An analysis of "The Dark Knight Project" by Brubaker and McDaniel
Ed Brubaker's run on BATMAN was rarely brilliant, but it was by far one of the more solid and enjoyable Bat-runs in recent memory. I do wish more of it was collected in trade paperback, particularly BATMAN # 584, "The Dark Knight Project."
This is a solid little gem of an issue, the kind of great little one-shot that I could have seen making a fine episode of the animated series.
One part I was sad to not include was an interview they did with a wealthy-looking Gotham businessman who dismissed the existence of Batman on the basis that, were he real, he'd be operating out in the open like the Flash or Superman.
He asks, "What's the point of helping people if they don't know you're doing it?"
To which Batman, listening overhead, thinks, "Sometimes I wonder that myself. But I guess the obvious answer is that I'm not doing it for them."
Penguin actually orchestrated the riot, using the kids as bait to try and get Batman out of his hair. And of course, Batman sweeps in and saves their asses, leading them through the gauntlet of rioting madness in his own Bat-fashion.
And just in case they said no, Batman informs them that he'd already erased the tape with a powerful electromagnet. He may be a dick, but let it never be said that Batman's not a prepared dick. Still bleeding, Batman tells the kids to go back to film school, then charges back into the fray. The kids leave, already plotting their new documentary, this one about Alan Scott. Honestly, I'd love to see that story!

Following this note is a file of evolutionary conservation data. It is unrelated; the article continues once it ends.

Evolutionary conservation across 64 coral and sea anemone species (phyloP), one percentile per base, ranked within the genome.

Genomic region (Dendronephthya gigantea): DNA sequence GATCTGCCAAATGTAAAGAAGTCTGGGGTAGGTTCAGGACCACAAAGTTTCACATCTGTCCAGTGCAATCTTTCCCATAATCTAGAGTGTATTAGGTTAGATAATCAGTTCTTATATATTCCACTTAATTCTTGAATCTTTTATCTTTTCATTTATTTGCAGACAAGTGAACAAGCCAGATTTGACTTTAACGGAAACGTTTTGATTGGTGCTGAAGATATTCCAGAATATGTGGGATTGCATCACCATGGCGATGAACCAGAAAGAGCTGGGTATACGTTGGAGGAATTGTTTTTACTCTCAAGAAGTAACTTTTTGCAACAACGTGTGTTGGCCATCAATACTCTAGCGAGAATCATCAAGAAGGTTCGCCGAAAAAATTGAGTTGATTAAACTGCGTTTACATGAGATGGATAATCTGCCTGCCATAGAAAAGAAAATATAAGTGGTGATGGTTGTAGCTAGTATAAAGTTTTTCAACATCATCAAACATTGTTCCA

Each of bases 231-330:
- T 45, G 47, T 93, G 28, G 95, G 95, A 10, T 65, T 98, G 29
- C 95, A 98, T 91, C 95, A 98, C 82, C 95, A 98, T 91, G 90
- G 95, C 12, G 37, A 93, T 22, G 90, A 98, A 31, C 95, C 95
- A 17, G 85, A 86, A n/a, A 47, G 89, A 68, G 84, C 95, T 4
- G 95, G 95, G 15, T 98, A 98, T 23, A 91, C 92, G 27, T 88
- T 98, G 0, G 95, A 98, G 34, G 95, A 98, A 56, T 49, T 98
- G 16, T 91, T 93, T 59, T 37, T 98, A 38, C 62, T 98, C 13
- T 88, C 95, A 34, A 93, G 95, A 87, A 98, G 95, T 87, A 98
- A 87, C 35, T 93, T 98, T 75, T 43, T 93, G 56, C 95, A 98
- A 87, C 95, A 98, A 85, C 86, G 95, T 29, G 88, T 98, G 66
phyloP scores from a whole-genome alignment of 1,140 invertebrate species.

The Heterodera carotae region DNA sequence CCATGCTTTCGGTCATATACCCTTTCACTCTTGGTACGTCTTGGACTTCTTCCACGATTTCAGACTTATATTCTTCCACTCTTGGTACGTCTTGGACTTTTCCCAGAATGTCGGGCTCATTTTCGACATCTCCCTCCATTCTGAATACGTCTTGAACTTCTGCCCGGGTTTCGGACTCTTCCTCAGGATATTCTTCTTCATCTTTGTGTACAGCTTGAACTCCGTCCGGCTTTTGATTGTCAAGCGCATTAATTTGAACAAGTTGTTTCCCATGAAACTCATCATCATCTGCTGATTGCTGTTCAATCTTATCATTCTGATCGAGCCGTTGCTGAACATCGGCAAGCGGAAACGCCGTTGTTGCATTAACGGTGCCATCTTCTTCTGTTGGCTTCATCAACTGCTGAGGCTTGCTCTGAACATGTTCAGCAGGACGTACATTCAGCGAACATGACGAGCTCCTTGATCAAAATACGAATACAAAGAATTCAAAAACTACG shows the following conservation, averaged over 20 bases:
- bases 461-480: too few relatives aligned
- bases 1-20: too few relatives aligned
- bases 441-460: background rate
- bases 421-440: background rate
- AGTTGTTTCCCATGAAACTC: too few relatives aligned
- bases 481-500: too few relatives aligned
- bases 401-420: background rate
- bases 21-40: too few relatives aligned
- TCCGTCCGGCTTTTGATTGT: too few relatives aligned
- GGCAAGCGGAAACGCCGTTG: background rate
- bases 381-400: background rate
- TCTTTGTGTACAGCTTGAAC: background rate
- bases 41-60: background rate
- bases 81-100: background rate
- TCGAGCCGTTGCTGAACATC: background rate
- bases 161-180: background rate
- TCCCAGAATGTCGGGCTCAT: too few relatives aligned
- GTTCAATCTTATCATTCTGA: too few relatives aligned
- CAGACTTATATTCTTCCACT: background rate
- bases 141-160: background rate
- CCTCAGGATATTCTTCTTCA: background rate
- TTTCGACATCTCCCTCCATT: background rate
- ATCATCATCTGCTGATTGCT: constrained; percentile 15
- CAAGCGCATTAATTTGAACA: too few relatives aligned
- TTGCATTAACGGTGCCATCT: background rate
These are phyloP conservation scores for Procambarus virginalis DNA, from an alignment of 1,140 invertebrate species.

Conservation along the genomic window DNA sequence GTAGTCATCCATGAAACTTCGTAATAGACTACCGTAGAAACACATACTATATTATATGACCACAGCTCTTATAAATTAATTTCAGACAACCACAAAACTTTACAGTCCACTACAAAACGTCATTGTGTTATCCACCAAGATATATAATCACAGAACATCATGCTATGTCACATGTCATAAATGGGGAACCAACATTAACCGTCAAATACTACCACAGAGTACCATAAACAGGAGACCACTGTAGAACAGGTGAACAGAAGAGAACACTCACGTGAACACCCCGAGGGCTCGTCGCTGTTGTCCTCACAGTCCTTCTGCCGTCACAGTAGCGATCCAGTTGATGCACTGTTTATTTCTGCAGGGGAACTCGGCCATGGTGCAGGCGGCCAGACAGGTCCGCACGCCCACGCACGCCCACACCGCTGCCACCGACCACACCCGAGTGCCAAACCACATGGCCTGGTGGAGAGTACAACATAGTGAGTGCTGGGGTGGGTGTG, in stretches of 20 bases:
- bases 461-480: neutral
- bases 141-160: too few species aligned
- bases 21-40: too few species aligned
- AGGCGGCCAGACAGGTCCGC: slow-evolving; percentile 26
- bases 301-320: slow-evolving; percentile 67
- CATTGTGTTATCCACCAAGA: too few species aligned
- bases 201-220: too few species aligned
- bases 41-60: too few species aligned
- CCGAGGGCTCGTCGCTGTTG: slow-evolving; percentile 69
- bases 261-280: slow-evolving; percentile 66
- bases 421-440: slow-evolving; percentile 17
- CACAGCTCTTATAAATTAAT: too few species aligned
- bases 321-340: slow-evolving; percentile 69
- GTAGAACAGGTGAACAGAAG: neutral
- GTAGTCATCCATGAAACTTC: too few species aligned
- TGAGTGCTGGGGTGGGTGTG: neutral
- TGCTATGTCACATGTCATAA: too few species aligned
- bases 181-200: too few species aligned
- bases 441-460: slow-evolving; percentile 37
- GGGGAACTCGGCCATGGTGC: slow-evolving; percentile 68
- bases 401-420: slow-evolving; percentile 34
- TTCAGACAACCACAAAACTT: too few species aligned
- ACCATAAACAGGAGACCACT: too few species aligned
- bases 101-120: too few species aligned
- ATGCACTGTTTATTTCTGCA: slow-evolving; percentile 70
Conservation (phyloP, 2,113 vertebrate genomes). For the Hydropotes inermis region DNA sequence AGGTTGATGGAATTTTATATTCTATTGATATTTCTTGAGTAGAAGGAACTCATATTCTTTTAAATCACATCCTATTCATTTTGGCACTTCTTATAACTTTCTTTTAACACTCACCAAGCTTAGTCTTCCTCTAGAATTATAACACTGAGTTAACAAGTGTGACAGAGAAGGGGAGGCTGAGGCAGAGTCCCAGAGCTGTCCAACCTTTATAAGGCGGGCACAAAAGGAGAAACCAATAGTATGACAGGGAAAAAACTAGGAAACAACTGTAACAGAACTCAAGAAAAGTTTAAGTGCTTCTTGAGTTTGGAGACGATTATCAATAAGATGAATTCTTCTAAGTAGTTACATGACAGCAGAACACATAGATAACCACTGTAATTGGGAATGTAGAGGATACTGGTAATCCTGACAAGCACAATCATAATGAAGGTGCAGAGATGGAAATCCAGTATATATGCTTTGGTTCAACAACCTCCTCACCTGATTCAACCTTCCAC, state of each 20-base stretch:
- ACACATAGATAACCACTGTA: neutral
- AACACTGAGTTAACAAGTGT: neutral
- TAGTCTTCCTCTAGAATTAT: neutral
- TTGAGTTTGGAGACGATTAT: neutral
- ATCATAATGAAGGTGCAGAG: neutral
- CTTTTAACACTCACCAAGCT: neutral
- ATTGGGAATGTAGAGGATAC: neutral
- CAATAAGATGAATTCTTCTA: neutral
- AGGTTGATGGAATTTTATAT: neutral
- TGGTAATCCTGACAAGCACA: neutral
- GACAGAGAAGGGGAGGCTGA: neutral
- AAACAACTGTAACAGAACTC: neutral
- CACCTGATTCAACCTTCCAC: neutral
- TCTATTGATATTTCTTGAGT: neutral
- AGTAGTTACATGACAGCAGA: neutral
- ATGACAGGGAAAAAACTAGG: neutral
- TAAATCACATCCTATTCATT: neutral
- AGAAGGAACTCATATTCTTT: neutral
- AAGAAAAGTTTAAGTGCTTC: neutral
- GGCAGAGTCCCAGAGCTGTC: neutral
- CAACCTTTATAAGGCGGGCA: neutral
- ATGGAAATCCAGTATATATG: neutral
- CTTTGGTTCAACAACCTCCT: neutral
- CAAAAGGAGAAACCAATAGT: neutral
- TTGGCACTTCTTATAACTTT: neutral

What I like about this story isn't the "revelation" that Batman has to be a myth to be effective, which I imagine is obvious to the reader. Rather, it's in how everyone who knows Batman's true nature--hero and villain alike--remains silent and ambiguous on the matter, preserving and even perpetuating the myth.
The question, of course, then becomes, "why?"
The next thing to consider is that Penguin only does it to lure them into Arkham, when he might otherwise have said, "Indubitubly, I can attest that wing'd rodent to be a very real pestilence upon my personage!" Or at least, he should. He would have no ideological stake in protecting the effectiveness of Batman's urban legend status.
But what about Harvey?
Obviously, as I love the character, I gravitate to these themes, but let's explore it some. The story both Jimbo and Bullock fall back on is that Harvey either made up Batman and just fanned the flames of his myth. He becomes a convenient alibi of sorts, and a rather inspired one at that. And consider, if Harvey denied it, well, they could always say, "Well, he's crazy already, so who are you going to believe?"
Yet he doesn't deny it, nor does he confirm that Batman is real. Because he understands the real question here isn't whether or not Batman exists, as that's besides the real point. Batman isn't a "who" or a "what," but a "why?"
And even as Two-Face--as the kind of half-monster who sees jumping into a chaotic riot of bloodthirsty madmen as "fun"--Harvey Dent still understands the importance of that answer. At that point, Batman explaining it to the kids outright is almost moot.
BATMAN # 584 is a fine little issue, well worth tracking down, and one I hope to see in trade form sometime down the line. Brubaker also touched upon these themes in the Elseworlds one-shot BATMAN: GOTHAM NOIR, illustrated by his SLEEPER/CRIMINAL/INCOGNITO partner Sean Phillips. I'd post scans here myself, but I'd be afraid of damaging my copy.